What we saw at this year's Computer Vision and Pattern Recognition Conference 2023: Highlights and Trends

(Credit: CVPR 2023/Twitter)

Four members of the Amii’s staff recently attended the Conference on Computer Vision and Pattern Recognition (CVPR), sponsored by the Computer Vision Foundation (CVF) and the Institute for Electrical and Electronics Engineers (IEEE). In part two below we present the main results and papers that caught our eye. Previously, in part one, we discussed the team’s take-aways from the major keynote presentations

Here are brief highlights on new or improved technologies and trends that caught our attention.

Vision Transformers (ViTs)

Inspired by the success of transformers in Natural Language Processing (NLP), ViTs were initially introduced by Google Research in 2020 as an alternative to convolutional architectures (CNNs). Although ViTs has already achieved top performance in many computer vision tasks, there are still remaining challenges, some of which were addressed in CVPR, such as generalization, efficiency, and robustness..

Regarding generalization, the Analysis-by-Synthesis ViT (AbSViT) work enables ViTs to extract task-adaptive representation that can more readily generalize to various tasks. When it comes to efficiency, Rep Identity Former (RIFormer) proposes the removal of token mixers from the ViT base to make the vision backbone more efficient. EfficientViT by Microsoft Research was another work on efficiency that suggests a new memory-efficient building block in ViTs to mitigate attention computation redundancy and make a high-speed ViT.

Finally, respecting robustness, several techniques were presented to make ViTs robust to adversarial attacks, such as architectural backdoors, or corruptions such as noise and blur.

Generative models

Image generation and editing tasks have never stopped growing in popularity since the inception of Generative Adversarial Networks (GAN). In 2020, Diffusion models opened the door to generating more diverse and high-quality images while preserving their semantic structure. Diffusion models dominated the field in CVPR 2023, and there is still a lot of potential interest for further exploration

in this area. We saw exciting work on increasing controllability over the generation process, such asDreamBooth and Guided Diffusion Models by Google Research. Moreover, extending diffusion models to video generation, for example as in VideoFusion is another exciting research direction.

Foundation Models & Visual Prompting

Similar to how large language models decoding semantic meaning from textual input have become foundational models, pre-trained models in the context of vision serve as ​​fundamental building blocks for cutting-edge technologies like autonomous vehicles, robotics, healthcare, and more.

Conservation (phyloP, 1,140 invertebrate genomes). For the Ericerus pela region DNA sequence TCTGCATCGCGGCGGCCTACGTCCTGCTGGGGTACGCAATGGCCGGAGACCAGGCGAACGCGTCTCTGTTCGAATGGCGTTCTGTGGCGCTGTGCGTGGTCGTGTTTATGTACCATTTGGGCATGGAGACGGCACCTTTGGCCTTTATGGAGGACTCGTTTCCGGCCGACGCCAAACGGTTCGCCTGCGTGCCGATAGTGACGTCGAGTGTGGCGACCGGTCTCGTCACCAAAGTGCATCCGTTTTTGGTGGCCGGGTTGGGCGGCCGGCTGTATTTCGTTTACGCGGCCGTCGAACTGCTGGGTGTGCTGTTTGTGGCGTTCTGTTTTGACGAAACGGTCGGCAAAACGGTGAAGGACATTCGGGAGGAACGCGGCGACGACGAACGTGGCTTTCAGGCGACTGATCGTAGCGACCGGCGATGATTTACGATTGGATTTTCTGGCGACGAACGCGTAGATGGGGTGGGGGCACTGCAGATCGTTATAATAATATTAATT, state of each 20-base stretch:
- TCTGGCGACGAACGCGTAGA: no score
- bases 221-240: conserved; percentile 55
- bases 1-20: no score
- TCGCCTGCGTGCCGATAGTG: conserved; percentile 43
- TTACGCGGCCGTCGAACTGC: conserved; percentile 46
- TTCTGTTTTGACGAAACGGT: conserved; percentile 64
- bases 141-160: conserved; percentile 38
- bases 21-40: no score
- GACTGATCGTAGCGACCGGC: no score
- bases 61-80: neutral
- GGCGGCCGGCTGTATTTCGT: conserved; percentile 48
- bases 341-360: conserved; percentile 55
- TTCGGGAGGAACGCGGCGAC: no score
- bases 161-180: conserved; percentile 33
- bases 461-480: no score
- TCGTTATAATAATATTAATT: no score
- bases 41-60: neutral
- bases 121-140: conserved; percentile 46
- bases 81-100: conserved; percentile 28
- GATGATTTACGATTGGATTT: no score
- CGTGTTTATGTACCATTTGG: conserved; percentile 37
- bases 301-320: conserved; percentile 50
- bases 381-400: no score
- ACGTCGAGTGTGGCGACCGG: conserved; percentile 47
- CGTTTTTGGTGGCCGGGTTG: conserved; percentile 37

In the healthcare domain, Google Deepmind was one of the pioneers, presenting REMEDIS, a unified self-supervised learning framework for building foundation medical AI to address the key translational challenges in medical AI, such as generalization, reliability and interactivity. 3D scene understanding was also seen as a promising domain for incorporating foundational models for vision, graphics and robotics, despite the fundamental existing challenges in collecting large-scale 3D datasets, limited annotation resources and limited scale of 3D interaction and reasoning data.

Autonomous driving also benefited from foundational models, a fact highlighted in Phil Duan’s presentation. Alongside these highlights, several other fascinating papers captured the attention of attendees. MELTR (Meta Loss Transformer for Learning to Fine-tune Video Foundation Models) demonstrated an innovative approach to fine-tuning video foundation models using meta-loss transformers. Additionally, the Integrally Pre-Trained Transformer Pyramid Networks paper introduced an intriguing methodology that leverages pre-training to enhance the performance of transformer pyramid networks.

Visual prompting, in particular, enables the foundation models to generate predictions without any fine-tuning or updating weights. At inference time, relevant prompts (e.g., bounding boxes) are fed to the model to guide it to the desired output. However, building promptable models and training them to be adaptable and responsive to control inputs is still an open challenge.